Understand the complexities and nuances of the Bankruptcy Code to better advise clients and prepare for court.
By Diane Davis
July 20 — Buying a luxury car one month before filing bankruptcy isn't a good way to get the bankruptcy judge to rule in your favor ( In re Grether, 2016 BL 228202, Bankr. N.D. Tex., No. 15-34192-SGJ-7, 7/15/16 ).
Judge Stacey G.C. Jernigan of the U.S. Bankruptcy Court for the Northern District of Texas July 15 denied debtor Todd Anthony Grether's motion for reconsideration and concluded that his reaffirmation agreement should be disapproved.
According to the court, it was “downright offensive” that the debtor bought a luxury vehicle before filing bankruptcy “so that you can discharge potentially hundreds of thousands of dollars of debt,” the court said.
Reaffirmation agreements must meet strict requirements under Bankruptcy Code Section 524(c), (d), and (m) to be enforceable, and these provisions grew out of a long history of “coercive and deceptive actions by creditors to secure reaffirmation of discharged debt,” the court said.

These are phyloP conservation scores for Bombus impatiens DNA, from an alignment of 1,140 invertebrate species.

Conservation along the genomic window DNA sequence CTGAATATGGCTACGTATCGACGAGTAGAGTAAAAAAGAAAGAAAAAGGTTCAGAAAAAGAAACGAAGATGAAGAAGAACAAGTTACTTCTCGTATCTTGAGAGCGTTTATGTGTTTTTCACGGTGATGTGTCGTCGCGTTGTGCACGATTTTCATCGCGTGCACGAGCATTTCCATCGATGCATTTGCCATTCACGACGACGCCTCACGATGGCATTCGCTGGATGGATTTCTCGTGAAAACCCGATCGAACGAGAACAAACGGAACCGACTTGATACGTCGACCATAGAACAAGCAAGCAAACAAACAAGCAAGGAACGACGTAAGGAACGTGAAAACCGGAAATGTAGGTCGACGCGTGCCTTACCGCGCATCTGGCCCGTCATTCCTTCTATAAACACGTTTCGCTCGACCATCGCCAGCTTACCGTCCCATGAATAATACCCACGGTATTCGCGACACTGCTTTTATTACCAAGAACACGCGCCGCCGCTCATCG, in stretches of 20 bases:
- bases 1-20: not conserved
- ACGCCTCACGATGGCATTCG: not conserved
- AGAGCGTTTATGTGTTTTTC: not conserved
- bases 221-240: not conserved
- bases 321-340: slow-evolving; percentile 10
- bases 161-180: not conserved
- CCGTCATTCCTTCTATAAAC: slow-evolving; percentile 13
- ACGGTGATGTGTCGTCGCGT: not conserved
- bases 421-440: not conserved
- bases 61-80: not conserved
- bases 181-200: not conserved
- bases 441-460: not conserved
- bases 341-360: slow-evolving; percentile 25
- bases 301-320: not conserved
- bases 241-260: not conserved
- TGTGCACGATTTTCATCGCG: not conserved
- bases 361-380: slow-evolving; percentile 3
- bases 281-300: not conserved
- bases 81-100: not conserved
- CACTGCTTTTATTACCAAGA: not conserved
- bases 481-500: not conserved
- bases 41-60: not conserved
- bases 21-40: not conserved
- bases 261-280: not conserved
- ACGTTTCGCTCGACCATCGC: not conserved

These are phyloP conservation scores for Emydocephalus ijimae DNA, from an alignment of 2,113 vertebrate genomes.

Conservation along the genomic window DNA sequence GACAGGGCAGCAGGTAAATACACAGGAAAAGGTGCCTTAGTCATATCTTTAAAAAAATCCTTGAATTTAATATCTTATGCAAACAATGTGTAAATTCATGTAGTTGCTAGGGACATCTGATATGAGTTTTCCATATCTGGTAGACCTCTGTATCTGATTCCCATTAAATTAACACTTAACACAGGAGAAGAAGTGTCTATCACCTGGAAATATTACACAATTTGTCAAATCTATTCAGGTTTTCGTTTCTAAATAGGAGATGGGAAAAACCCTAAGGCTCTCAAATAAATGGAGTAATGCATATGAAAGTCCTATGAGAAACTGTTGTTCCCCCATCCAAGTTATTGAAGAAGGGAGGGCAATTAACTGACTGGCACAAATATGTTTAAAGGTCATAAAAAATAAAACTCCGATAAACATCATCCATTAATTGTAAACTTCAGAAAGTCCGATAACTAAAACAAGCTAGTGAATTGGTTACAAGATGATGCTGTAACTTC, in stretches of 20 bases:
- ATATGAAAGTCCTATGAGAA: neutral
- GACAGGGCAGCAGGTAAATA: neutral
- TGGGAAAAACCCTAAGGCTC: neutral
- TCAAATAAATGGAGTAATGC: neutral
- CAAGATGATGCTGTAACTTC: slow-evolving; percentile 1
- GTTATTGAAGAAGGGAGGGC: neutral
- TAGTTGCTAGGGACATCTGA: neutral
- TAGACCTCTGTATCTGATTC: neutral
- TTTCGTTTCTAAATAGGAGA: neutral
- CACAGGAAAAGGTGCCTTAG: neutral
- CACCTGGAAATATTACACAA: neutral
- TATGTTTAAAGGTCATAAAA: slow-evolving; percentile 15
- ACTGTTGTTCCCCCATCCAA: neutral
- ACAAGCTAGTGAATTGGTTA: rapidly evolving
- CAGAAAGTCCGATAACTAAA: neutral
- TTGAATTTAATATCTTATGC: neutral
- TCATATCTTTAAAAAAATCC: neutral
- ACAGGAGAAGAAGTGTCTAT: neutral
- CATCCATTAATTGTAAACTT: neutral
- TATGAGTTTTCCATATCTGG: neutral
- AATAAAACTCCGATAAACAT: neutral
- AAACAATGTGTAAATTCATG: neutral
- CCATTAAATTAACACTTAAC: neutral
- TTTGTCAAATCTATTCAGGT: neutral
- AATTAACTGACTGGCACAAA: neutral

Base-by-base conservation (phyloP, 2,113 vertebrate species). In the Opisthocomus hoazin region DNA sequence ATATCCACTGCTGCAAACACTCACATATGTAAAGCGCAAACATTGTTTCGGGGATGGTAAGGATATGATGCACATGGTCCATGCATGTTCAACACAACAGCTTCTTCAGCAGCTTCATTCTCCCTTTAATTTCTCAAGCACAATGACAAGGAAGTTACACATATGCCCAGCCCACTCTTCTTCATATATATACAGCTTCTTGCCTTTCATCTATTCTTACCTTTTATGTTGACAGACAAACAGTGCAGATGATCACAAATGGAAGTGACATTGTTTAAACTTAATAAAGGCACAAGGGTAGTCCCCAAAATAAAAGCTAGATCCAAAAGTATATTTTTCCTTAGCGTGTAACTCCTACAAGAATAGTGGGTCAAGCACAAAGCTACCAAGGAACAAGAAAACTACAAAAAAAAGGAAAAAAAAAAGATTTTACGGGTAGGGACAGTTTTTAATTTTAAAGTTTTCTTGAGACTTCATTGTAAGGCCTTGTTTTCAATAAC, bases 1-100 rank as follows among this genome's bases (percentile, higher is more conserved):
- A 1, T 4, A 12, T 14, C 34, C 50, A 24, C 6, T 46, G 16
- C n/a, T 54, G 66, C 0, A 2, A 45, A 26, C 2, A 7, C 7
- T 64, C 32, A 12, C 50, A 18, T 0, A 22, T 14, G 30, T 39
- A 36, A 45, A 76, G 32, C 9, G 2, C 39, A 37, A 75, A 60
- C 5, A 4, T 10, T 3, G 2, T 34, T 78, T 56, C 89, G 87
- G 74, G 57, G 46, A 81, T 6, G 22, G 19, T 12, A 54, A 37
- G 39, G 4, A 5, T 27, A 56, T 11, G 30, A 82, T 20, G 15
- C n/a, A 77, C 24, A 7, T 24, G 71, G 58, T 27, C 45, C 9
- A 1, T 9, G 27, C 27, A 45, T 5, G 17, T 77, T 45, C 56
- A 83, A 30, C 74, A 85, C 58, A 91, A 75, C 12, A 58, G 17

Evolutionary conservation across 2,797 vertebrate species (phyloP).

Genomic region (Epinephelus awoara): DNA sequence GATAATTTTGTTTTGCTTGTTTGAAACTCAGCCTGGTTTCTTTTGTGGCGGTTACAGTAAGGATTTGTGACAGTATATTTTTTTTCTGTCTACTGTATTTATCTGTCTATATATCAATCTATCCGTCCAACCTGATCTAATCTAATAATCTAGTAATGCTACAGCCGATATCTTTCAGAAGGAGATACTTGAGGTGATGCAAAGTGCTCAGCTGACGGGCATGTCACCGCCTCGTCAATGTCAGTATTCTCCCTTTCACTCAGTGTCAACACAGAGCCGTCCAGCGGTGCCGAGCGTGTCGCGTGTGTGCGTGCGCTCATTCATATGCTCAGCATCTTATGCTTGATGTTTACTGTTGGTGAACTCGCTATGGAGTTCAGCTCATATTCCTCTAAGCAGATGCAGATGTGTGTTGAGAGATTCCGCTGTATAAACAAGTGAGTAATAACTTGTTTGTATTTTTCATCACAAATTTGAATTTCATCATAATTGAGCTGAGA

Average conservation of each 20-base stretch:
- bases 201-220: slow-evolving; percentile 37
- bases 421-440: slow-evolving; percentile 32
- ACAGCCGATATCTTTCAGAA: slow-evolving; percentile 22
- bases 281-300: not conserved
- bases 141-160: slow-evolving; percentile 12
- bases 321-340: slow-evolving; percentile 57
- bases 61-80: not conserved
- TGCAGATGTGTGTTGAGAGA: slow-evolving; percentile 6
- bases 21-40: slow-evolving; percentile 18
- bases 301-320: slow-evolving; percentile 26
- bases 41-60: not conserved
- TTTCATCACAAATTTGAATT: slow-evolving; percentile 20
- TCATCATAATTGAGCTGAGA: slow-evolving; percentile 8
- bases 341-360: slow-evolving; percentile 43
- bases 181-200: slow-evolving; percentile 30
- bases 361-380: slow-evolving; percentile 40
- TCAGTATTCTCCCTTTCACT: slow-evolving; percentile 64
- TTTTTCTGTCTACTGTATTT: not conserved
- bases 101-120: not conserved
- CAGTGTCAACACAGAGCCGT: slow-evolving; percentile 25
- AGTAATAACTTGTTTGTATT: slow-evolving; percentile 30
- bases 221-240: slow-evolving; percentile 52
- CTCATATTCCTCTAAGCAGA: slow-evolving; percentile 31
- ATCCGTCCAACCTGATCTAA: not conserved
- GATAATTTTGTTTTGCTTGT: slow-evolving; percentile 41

Bankruptcy courts must disapprove reaffirmation agreements upon a presumption of undue hardship that is not satisfactorily rebutted by the debtor, according to Bloomberg Law: Bankruptcy Treatise, pt. II, ch. 64 (D. Michael Lynn et al. eds., 2016). “Undue hardship” is a “situation in which the debtor's monthly income less expenses does not exceed the payments required under the reaffirmation agreement,” according to Bloomberg Law: Bankruptcy Treatise.
The debtor had monthly income of $3,000, with monthly expenses of $10,899, resulting in a monthly net income of negative $3,899. The reaffirmation agreement proposed paying $20,948 for a 2008 Jaguar, which the debtor said was needed for his work.
The debtor was unable to overcome the presumption of undue hardship, and the amount being reaffirmed for the Jaguar was more than it was worth, the court said.
The debtor has “failed to identify sources of additional funds to make payments required under a reaffirmation agreement,” the court said. “[H]e simply cannot afford this vehicle,” the court said.
Gregory Wayne Mitchell, The Mitchell Law Firm, L.P., Dallas, represented debtor Todd Anthony Grether; John Dee Spicer, North Richland Hills, Texas, represented himself, Trustee.
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